Matthieu Ricard is a Renaissance man: a scientist, among the best-selling authors, photographer, charismatic speaker, translator, and great humanitarian.
He has lived and worked in the Himalayan region for over forty years.Born in France in 1946, he grew up among the personalities and ideas of Paris intellectual circles. Travelling to India in 1967, he met some of the greatest Tibetan Buddhist masters of the time, including Kangyur Rinpoche and Dilgo Khyentse Rinpoche, who were to become his main spiritual teachers. After he earned a Ph-D degree in cell genetics, in 1972 he moved to the Himalayas and became a Buddhist monk, studying and living near his teachers. Since 1989, he has been the French interpreter for the Dalai Lama.He is the author of several best selling books including The Monk and the Philosopher, Happiness, A Guide to Developing Life’s Most Important Skill, and Why Meditate? He is also the author and photographer of several books including Tibet: An Inner Journey, Motionless Journey, and Bhutan, Land of Peace.Through his writings and photographs, Matthieu Ricard infuses the dialogue between Tibetan Buddhism and the West with understanding, intelligence and compassion.
Matthieu Ricard is a pioneer and active participant in the research with neuroscientists and psychologists on the effect of meditation on the brain at various universities in the USA and Europe and with the Mind Life Institute.He devotes all the proceeds of his books and seminars and much of his time to humanitarian projects (education, social services, health, and environment) in Tibet, India, and Nepal through Karuna-Shechen, the charitable organization he founded. He received the French National Order of Merit for his humanitarian work in the East.We are honored that Matthieu Ricard replied to our 2 questions:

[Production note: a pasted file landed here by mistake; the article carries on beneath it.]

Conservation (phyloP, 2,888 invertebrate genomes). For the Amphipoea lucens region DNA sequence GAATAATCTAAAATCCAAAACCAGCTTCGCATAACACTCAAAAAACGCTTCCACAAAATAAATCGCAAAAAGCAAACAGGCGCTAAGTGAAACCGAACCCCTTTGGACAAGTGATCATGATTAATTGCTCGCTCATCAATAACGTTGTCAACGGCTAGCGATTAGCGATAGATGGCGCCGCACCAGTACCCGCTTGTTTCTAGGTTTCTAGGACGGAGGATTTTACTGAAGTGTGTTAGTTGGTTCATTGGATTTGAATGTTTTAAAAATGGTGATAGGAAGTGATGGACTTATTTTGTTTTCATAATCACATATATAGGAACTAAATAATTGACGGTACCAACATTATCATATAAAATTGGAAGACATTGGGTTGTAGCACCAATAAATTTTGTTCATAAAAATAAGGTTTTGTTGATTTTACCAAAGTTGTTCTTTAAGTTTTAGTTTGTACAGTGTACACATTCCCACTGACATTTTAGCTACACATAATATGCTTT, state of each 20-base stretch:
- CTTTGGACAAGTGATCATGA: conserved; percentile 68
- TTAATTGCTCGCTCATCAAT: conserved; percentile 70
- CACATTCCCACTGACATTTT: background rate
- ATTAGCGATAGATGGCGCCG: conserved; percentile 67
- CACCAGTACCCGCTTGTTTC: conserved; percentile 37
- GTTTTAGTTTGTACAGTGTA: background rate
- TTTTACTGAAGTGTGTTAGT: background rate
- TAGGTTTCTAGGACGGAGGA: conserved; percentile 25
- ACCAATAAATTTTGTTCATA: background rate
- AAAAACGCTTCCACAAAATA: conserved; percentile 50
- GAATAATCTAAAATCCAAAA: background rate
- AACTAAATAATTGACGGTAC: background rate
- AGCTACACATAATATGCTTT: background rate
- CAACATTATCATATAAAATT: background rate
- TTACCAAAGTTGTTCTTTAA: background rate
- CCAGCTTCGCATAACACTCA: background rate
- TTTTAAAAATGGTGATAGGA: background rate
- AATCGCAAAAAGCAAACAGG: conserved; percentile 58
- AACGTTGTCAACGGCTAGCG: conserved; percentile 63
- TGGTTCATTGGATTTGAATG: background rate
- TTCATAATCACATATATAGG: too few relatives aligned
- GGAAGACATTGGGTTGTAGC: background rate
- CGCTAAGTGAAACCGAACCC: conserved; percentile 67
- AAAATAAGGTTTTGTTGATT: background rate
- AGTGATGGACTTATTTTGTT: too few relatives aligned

What Brings You Happiness?
To sit on the balcony of my small hermitage in the early morning and engage in spiritual practice while gazing at the Himalayas. To see the smile of children who can finally get an education through the schools we built in Nepal. To feel the contentment of the elderly in a home we provided for them in a remote area of Tibet.
To be in the presence of men and women who radiate wisdom and compassion, such at the 14th Dalai Lama and to remember the kindness of my spiritual teachers. To sincerely attempt to transform myself to better be of service to others.
What Would You Change (If You Could) To Make Our World
A Better Place?
To bring about more altruism and compassion in people’s minds and in our cultures. Important and beneficial changes could be accomplished if we cooperated more effectively with each other and were more considerate of others. In the short- term we would manage the economy with less greed; in the mid-term we would make sure that working conditions, family life, and many other aspects of our lives were improved; and in the long-term we would not blindly sacrifice the world that we will hand down to future generations in favor of our short-lived desires.